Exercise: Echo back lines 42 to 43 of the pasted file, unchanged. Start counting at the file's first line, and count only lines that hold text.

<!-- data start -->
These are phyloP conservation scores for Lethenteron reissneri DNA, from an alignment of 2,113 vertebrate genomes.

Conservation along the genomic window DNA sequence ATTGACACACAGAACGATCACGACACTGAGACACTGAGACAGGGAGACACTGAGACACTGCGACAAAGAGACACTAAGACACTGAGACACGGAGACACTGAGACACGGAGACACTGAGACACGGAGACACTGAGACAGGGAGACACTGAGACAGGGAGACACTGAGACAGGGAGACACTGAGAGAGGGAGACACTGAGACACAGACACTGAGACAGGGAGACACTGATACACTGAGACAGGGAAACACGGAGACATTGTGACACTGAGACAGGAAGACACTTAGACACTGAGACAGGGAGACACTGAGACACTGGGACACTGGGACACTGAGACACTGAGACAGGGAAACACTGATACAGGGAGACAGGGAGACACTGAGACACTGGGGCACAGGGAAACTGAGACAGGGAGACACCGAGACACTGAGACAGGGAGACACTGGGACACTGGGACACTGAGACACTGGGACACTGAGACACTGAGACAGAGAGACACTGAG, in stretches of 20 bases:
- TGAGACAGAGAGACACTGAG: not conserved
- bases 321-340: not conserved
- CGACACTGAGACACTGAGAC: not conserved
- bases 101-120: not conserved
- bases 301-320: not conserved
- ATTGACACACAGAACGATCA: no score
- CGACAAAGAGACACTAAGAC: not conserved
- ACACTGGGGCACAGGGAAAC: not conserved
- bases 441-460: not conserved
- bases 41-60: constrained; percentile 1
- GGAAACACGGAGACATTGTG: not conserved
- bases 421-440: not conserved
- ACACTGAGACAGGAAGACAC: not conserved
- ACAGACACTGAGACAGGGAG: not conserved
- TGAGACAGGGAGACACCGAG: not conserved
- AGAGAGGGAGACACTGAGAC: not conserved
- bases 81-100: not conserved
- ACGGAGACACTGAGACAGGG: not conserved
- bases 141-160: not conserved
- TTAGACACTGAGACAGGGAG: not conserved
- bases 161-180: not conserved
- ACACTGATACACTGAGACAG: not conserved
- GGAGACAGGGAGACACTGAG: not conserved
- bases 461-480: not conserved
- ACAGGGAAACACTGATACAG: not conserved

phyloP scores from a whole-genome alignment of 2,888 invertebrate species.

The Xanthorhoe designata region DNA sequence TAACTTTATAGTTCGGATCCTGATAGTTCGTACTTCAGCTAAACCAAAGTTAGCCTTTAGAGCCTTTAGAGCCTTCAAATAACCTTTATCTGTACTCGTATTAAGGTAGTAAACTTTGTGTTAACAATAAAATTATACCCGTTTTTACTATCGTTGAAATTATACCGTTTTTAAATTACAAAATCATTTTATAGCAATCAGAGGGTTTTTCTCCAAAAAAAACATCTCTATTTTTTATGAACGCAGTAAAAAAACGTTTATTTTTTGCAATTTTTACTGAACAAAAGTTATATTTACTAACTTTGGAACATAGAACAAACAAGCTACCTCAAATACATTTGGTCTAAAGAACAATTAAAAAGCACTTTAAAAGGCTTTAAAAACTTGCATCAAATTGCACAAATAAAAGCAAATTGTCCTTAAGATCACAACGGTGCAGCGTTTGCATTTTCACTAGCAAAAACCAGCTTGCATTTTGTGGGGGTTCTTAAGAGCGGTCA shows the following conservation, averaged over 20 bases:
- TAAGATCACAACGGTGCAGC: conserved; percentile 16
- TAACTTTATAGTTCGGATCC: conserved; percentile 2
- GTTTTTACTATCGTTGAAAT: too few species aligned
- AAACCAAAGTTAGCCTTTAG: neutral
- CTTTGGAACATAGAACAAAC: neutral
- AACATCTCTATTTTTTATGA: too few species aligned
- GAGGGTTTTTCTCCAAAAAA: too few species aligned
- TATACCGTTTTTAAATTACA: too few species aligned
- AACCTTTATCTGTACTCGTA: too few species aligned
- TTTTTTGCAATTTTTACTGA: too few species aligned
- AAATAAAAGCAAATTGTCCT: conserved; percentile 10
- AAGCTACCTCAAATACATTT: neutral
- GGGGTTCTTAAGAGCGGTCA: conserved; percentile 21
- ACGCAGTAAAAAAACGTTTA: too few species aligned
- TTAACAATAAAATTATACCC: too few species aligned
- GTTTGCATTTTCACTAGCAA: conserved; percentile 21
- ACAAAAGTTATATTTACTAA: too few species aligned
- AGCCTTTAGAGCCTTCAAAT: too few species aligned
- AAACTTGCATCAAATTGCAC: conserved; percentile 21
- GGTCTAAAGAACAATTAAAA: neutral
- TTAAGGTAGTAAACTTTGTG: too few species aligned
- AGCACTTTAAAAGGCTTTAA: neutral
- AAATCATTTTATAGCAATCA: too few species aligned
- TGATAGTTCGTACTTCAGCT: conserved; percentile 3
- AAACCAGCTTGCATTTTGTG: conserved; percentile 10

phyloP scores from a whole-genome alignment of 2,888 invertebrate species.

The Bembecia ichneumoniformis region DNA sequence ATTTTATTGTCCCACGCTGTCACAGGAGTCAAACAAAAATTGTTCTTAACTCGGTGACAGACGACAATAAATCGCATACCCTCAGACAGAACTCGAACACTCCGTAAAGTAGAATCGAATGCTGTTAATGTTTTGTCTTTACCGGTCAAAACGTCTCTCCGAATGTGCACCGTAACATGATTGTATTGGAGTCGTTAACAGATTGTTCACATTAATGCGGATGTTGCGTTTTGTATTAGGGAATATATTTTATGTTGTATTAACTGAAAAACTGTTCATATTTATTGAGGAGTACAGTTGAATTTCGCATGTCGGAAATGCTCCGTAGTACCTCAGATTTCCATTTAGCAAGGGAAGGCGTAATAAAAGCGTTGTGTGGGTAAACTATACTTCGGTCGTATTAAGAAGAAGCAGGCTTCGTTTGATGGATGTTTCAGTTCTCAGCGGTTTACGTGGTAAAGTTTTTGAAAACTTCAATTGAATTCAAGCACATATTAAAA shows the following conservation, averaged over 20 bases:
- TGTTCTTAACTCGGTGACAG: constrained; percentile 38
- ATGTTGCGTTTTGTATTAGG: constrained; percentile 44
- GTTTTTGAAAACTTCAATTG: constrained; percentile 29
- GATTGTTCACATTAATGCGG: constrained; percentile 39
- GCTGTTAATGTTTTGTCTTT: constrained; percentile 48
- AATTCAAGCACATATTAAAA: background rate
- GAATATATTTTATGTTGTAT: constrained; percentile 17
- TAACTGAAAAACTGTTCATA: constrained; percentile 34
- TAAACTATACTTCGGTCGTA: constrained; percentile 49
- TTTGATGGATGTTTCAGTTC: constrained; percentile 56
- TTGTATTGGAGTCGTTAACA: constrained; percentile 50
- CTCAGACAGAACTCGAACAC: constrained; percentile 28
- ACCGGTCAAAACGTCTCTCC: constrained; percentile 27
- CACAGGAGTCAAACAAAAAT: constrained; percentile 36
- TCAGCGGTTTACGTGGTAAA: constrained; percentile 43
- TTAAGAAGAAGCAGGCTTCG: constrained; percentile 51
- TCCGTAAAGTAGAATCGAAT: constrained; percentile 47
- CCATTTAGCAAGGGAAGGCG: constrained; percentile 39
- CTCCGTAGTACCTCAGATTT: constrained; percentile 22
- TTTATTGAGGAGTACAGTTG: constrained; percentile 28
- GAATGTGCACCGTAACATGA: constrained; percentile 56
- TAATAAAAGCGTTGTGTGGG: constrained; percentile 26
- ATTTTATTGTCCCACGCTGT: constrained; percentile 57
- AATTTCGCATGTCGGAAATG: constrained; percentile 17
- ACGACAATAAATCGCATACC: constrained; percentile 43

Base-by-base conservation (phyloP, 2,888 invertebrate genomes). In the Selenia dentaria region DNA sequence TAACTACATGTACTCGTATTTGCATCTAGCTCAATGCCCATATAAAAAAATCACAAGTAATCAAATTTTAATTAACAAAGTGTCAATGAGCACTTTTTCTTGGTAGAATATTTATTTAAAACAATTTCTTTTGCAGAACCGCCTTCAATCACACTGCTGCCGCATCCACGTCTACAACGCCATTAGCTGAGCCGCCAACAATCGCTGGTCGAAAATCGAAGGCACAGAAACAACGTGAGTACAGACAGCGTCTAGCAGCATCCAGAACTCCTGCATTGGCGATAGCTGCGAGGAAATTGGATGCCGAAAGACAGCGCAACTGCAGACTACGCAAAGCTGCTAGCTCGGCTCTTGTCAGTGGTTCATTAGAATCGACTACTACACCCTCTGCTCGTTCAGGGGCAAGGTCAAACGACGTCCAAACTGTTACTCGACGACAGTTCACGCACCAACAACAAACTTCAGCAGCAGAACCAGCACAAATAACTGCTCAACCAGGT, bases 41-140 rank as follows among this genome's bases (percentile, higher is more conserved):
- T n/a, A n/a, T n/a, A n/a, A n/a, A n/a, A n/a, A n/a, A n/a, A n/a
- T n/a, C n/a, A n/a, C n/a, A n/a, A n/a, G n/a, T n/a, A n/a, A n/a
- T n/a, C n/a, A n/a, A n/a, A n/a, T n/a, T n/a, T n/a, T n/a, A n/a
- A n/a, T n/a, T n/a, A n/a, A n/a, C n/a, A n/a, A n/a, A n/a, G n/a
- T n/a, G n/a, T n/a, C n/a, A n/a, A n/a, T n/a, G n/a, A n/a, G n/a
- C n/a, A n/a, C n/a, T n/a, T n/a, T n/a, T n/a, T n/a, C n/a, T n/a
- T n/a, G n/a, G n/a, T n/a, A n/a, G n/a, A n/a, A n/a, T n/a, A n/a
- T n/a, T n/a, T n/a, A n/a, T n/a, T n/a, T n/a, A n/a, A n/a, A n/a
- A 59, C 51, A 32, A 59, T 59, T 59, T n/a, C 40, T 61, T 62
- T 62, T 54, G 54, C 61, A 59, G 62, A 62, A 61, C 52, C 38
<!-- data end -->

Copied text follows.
- GGGGTTCTTAAGAGCGGTCA: conserved; percentile 21
- ACGCAGTAAAAAAACGTTTA: too few species aligned